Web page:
Called "fascinating" by the New York Times upon its first publication in 1984, Native Tongue won wide critical praise and cult status, and has often been compared to the futurist fiction of Margaret Atwood. Set in the twenty-second century, the novel tells of a world where women are once again property, denied civil rights and banned from public life. Earth's wealth depends on interplanetary commerce with alien races, and linguists a small, clannish group of families have become the ruling elite by controlling all interplanetary communication. Their women are used to breed perfect translators for all the galaxies' languages.
Nazareth Chornyak, the most talented linguist of the family, is exhausted by her constant work translating for trade organizations, supervising the children's language education, running the compound, and caring for the elderly men. She longs to retire to the Barren House, where women past childbearing age knit, chat, and wait to die. What Nazareth comes to discover is that a slow revolution is going on in the Barren Houses: there, word by word, women are creating a language of their own to free them from men's control.
So what Elgin does with these two books is to help us understand the role that language can play in both oppression and revolution. One of the very small ways I've experienced that is my frustration that our current language has only one word for the verb "to know." Due to the patriarchal nature of our culture, Women's Ways of Knowing have been ignored or discounted. I remember what an earth-shattering event it was for me to read that book as an adult and begin the process of reclaiming all that I "knew."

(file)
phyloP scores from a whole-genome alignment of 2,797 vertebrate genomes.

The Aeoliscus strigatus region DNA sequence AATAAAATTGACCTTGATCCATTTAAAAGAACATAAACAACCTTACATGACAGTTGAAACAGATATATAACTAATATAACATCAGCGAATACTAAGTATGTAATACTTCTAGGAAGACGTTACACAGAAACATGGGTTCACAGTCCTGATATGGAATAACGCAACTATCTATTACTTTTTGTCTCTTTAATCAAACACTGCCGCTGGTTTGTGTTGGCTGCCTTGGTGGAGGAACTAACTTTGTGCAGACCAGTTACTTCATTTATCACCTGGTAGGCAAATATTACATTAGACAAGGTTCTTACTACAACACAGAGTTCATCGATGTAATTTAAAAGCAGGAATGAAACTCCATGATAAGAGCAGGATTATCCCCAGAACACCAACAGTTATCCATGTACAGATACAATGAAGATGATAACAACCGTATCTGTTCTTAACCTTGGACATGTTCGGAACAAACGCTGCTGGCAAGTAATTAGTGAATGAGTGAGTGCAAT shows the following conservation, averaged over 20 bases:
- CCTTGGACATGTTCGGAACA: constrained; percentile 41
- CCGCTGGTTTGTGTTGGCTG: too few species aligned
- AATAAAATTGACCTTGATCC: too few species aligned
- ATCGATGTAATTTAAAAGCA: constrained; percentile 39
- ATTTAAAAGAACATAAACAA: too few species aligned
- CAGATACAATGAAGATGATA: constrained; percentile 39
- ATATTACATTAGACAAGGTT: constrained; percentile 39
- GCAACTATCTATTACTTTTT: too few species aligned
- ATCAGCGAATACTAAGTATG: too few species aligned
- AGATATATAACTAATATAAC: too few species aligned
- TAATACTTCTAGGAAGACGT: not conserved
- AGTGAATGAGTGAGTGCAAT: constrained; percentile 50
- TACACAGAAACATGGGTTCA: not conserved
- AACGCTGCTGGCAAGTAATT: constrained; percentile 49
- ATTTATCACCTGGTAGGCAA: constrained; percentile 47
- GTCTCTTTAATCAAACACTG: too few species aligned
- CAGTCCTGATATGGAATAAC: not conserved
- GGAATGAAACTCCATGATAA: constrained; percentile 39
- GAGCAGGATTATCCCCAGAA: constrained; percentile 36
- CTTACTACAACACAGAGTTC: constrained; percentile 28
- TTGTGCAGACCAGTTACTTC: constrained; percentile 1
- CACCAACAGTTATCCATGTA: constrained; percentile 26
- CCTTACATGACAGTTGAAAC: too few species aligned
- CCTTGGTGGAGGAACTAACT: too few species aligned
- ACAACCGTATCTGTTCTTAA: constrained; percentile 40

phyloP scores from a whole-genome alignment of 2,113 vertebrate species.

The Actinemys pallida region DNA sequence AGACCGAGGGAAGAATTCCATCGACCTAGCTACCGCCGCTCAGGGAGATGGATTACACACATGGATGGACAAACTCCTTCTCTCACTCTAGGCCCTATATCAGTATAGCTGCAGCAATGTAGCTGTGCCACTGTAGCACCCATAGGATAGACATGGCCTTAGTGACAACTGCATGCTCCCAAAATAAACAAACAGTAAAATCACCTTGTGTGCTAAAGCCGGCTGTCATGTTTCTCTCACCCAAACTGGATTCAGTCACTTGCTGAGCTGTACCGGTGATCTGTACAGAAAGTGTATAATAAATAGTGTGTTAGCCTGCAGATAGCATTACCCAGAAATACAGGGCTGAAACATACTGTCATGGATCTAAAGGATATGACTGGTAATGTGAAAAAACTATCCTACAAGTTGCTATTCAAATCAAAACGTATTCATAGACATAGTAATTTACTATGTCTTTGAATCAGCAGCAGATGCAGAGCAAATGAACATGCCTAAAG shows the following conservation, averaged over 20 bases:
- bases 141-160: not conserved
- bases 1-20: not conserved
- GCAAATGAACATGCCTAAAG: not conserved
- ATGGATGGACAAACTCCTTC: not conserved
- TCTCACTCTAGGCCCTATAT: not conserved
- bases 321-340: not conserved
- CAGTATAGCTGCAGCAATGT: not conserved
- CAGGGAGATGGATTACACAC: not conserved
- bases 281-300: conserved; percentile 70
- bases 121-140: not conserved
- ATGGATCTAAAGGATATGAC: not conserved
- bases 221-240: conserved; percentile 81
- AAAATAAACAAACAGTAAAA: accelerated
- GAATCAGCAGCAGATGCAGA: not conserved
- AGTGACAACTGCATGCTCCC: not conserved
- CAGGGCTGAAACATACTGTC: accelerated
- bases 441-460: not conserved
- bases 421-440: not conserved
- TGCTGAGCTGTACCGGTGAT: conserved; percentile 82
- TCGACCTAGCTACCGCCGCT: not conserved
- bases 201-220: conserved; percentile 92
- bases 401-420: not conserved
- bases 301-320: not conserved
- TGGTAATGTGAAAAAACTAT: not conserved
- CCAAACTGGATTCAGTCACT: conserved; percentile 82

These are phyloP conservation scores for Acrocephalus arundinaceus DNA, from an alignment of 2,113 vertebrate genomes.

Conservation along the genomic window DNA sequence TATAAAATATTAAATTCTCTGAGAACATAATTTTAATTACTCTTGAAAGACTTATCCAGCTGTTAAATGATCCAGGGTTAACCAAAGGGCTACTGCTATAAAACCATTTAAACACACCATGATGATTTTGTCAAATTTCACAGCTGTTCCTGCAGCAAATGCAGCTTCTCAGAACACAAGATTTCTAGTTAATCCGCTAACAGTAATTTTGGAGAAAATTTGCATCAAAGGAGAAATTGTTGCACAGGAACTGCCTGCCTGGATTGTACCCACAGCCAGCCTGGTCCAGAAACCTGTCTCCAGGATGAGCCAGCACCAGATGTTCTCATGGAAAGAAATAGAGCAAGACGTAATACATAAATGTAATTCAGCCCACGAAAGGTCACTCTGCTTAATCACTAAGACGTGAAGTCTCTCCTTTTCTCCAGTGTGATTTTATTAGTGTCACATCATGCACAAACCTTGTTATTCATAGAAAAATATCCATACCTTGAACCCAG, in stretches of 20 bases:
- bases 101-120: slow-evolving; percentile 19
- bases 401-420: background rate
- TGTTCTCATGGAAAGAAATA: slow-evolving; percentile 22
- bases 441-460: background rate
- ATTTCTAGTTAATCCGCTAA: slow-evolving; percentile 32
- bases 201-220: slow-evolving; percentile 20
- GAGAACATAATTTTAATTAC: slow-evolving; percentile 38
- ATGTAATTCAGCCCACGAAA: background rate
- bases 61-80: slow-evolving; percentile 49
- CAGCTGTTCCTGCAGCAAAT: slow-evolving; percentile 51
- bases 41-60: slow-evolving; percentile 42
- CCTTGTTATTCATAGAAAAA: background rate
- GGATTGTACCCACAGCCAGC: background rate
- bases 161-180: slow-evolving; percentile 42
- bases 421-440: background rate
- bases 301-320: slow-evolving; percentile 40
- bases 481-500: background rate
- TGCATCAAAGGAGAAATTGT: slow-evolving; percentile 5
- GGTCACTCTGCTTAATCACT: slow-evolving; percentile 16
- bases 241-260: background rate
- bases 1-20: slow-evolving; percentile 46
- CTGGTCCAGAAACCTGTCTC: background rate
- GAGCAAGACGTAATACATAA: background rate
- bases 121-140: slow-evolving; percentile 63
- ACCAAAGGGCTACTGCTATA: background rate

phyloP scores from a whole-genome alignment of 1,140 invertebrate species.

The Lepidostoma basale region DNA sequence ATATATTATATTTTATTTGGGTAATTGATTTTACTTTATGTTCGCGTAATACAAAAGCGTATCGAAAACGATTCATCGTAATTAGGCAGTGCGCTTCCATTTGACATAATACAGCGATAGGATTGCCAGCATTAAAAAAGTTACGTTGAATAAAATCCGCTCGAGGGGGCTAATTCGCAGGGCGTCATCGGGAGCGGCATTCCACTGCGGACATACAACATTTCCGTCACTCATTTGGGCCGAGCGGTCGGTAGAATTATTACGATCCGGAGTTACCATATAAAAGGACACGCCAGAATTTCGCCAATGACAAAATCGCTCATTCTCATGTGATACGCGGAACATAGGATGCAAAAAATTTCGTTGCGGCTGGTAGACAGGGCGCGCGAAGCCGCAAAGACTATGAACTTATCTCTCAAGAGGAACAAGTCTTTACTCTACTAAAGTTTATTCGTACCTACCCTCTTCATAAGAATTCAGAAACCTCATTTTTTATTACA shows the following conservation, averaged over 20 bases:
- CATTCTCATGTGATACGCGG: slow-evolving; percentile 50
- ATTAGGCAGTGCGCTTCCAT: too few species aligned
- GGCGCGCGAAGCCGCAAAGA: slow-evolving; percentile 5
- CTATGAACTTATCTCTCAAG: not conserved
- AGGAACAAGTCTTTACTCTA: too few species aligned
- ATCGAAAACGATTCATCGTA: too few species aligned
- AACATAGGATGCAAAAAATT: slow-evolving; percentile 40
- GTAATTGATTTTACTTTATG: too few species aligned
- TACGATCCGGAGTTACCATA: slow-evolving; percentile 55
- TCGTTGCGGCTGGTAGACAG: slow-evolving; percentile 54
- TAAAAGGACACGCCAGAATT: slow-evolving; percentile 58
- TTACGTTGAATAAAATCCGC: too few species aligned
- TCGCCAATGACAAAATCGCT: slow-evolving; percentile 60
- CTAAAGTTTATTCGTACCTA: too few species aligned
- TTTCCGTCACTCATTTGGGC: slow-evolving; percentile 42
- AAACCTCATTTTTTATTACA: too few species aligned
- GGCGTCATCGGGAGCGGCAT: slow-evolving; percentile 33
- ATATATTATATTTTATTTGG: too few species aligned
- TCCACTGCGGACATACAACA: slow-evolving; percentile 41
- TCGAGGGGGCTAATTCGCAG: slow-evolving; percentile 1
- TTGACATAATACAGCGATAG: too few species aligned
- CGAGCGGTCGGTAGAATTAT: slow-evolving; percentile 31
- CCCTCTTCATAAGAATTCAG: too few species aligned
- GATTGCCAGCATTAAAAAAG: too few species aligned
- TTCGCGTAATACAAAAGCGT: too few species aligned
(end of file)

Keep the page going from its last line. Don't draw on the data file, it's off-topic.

The third book in the trilogy, Earth song, takes off in a different direction. I don't know that I would recommend the book itself, the plot is disjointed and difficult to follow. But the message of this one is really powerful and has stayed with me the longest.
The story begins when the women accidentally discover that they have found a cure for hunger...music. They spend hours and hours talking about what to do with this discovery. They know that if they go public with this knowledge, the "powers that be" will find a way to control and distribute music much the way they do with food, and people will continue to go hungry. So they develop a strategy that is bold, subversive and courageous. They decide to apprentice themselves out as music teachers all over the galaxy. You may wonder why I call this strategy courageous. That is because they know, when they adopt it, that none of them will live to see the end of hunger. It will be generations before that happens. But they also know that this is the only way to ensure that the music belongs to the people.
I've thought so often about this story. The courage and patience and hope of it all. And then I'm reminded of the words of Ruben Alvez: